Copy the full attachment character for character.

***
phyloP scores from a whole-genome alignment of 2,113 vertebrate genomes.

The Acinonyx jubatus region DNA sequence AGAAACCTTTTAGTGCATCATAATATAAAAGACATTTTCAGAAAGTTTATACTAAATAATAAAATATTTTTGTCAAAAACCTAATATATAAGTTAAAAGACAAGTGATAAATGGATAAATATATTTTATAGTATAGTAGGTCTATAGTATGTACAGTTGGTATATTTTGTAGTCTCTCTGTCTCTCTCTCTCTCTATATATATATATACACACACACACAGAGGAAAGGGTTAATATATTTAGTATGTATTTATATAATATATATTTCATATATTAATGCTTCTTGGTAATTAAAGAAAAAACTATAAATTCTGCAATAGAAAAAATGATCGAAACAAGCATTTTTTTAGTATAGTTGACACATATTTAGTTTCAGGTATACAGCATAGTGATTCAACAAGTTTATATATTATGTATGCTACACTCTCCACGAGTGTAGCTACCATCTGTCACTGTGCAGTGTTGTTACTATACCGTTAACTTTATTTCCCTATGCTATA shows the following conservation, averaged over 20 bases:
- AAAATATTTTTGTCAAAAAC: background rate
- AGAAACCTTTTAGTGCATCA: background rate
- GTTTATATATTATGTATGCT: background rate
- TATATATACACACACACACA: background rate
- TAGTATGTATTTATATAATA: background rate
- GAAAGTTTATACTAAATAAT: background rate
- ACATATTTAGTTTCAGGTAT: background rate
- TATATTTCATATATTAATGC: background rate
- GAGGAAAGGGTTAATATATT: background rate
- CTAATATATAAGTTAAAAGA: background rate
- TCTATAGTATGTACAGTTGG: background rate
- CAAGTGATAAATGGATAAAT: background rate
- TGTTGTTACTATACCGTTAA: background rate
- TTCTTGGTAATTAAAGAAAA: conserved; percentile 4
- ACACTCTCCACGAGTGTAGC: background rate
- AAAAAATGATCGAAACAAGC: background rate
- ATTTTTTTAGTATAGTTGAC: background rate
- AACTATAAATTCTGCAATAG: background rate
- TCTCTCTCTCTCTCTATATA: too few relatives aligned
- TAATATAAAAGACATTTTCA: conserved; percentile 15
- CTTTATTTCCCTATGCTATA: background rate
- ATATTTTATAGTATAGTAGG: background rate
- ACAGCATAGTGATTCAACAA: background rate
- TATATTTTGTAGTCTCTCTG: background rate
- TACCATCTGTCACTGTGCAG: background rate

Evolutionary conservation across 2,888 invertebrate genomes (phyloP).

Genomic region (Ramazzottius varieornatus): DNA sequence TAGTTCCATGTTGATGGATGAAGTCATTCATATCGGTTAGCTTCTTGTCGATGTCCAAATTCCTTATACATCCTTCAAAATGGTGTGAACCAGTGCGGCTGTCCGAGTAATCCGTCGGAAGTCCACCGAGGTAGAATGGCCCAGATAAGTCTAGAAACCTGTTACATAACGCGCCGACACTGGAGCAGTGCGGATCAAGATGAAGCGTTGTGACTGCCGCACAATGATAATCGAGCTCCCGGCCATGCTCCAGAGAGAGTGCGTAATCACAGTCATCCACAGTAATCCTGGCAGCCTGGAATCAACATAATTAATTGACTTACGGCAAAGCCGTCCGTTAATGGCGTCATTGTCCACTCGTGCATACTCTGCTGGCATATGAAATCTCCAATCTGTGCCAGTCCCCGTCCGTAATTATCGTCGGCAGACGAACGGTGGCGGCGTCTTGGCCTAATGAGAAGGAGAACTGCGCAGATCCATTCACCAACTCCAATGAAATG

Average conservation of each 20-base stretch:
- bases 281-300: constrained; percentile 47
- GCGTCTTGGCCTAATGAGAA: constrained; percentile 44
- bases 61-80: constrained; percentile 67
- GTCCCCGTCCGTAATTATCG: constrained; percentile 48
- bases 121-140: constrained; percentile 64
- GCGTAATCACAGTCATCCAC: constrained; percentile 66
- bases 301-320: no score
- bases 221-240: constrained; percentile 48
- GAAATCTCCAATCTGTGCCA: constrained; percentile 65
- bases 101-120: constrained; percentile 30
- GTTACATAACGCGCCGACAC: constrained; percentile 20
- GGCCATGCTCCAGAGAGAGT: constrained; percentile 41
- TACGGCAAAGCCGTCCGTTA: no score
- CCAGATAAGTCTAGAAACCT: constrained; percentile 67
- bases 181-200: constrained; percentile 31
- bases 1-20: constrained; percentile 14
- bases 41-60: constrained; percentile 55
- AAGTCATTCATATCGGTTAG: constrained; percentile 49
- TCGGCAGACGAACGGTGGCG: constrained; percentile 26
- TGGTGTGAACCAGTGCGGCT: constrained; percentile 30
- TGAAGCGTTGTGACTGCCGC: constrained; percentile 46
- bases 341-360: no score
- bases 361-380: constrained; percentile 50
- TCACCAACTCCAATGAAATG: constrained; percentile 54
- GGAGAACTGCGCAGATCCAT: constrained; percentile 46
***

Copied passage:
phyloP scores from a whole-genome alignment of 2,113 vertebrate genomes.

The Acinonyx jubatus region DNA sequence AGAAACCTTTTAGTGCATCATAATATAAAAGACATTTTCAGAAAGTTTATACTAAATAATAAAATATTTTTGTCAAAAACCTAATATATAAGTTAAAAGACAAGTGATAAATGGATAAATATATTTTATAGTATAGTAGGTCTATAGTATGTACAGTTGGTATATTTTGTAGTCTCTCTGTCTCTCTCTCTCTCTATATATATATATACACACACACACAGAGGAAAGGGTTAATATATTTAGTATGTATTTATATAATATATATTTCATATATTAATGCTTCTTGGTAATTAAAGAAAAAACTATAAATTCTGCAATAGAAAAAATGATCGAAACAAGCATTTTTTTAGTATAGTTGACACATATTTAGTTTCAGGTATACAGCATAGTGATTCAACAAGTTTATATATTATGTATGCTACACTCTCCACGAGTGTAGCTACCATCTGTCACTGTGCAGTGTTGTTACTATACCGTTAACTTTATTTCCCTATGCTATA shows the following conservation, averaged over 20 bases:
- AAAATATTTTTGTCAAAAAC: background rate
- AGAAACCTTTTAGTGCATCA: background rate
- GTTTATATATTATGTATGCT: background rate
- TATATATACACACACACACA: background rate
- TAGTATGTATTTATATAATA: background rate
- GAAAGTTTATACTAAATAAT: background rate
- ACATATTTAGTTTCAGGTAT: background rate
- TATATTTCATATATTAATGC: background rate
- GAGGAAAGGGTTAATATATT: background rate
- CTAATATATAAGTTAAAAGA: background rate
- TCTATAGTATGTACAGTTGG: background rate
- CAAGTGATAAATGGATAAAT: background rate
- TGTTGTTACTATACCGTTAA: background rate
- TTCTTGGTAATTAAAGAAAA: conserved; percentile 4
- ACACTCTCCACGAGTGTAGC: background rate
- AAAAAATGATCGAAACAAGC: background rate
- ATTTTTTTAGTATAGTTGAC: background rate
- AACTATAAATTCTGCAATAG: background rate
- TCTCTCTCTCTCTCTATATA: too few relatives aligned
- TAATATAAAAGACATTTTCA: conserved; percentile 15
- CTTTATTTCCCTATGCTATA: background rate
- ATATTTTATAGTATAGTAGG: background rate
- ACAGCATAGTGATTCAACAA: background rate
- TATATTTTGTAGTCTCTCTG: background rate
- TACCATCTGTCACTGTGCAG: background rate

Evolutionary conservation across 2,888 invertebrate genomes (phyloP).

Genomic region (Ramazzottius varieornatus): DNA sequence TAGTTCCATGTTGATGGATGAAGTCATTCATATCGGTTAGCTTCTTGTCGATGTCCAAATTCCTTATACATCCTTCAAAATGGTGTGAACCAGTGCGGCTGTCCGAGTAATCCGTCGGAAGTCCACCGAGGTAGAATGGCCCAGATAAGTCTAGAAACCTGTTACATAACGCGCCGACACTGGAGCAGTGCGGATCAAGATGAAGCGTTGTGACTGCCGCACAATGATAATCGAGCTCCCGGCCATGCTCCAGAGAGAGTGCGTAATCACAGTCATCCACAGTAATCCTGGCAGCCTGGAATCAACATAATTAATTGACTTACGGCAAAGCCGTCCGTTAATGGCGTCATTGTCCACTCGTGCATACTCTGCTGGCATATGAAATCTCCAATCTGTGCCAGTCCCCGTCCGTAATTATCGTCGGCAGACGAACGGTGGCGGCGTCTTGGCCTAATGAGAAGGAGAACTGCGCAGATCCATTCACCAACTCCAATGAAATG

Average conservation of each 20-base stretch:
- bases 281-300: constrained; percentile 47
- GCGTCTTGGCCTAATGAGAA: constrained; percentile 44
- bases 61-80: constrained; percentile 67
- GTCCCCGTCCGTAATTATCG: constrained; percentile 48
- bases 121-140: constrained; percentile 64
- GCGTAATCACAGTCATCCAC: constrained; percentile 66
- bases 301-320: no score
- bases 221-240: constrained; percentile 48
- GAAATCTCCAATCTGTGCCA: constrained; percentile 65
- bases 101-120: constrained; percentile 30
- GTTACATAACGCGCCGACAC: constrained; percentile 20
- GGCCATGCTCCAGAGAGAGT: constrained; percentile 41
- TACGGCAAAGCCGTCCGTTA: no score
- CCAGATAAGTCTAGAAACCT: constrained; percentile 67
- bases 181-200: constrained; percentile 31
- bases 1-20: constrained; percentile 14
- bases 41-60: constrained; percentile 55
- AAGTCATTCATATCGGTTAG: constrained; percentile 49
- TCGGCAGACGAACGGTGGCG: constrained; percentile 26
- TGGTGTGAACCAGTGCGGCT: constrained; percentile 30
- TGAAGCGTTGTGACTGCCGC: constrained; percentile 46
- bases 341-360: no score
- bases 361-380: constrained; percentile 50
- TCACCAACTCCAATGAAATG: constrained; percentile 54
- GGAGAACTGCGCAGATCCAT: constrained; percentile 46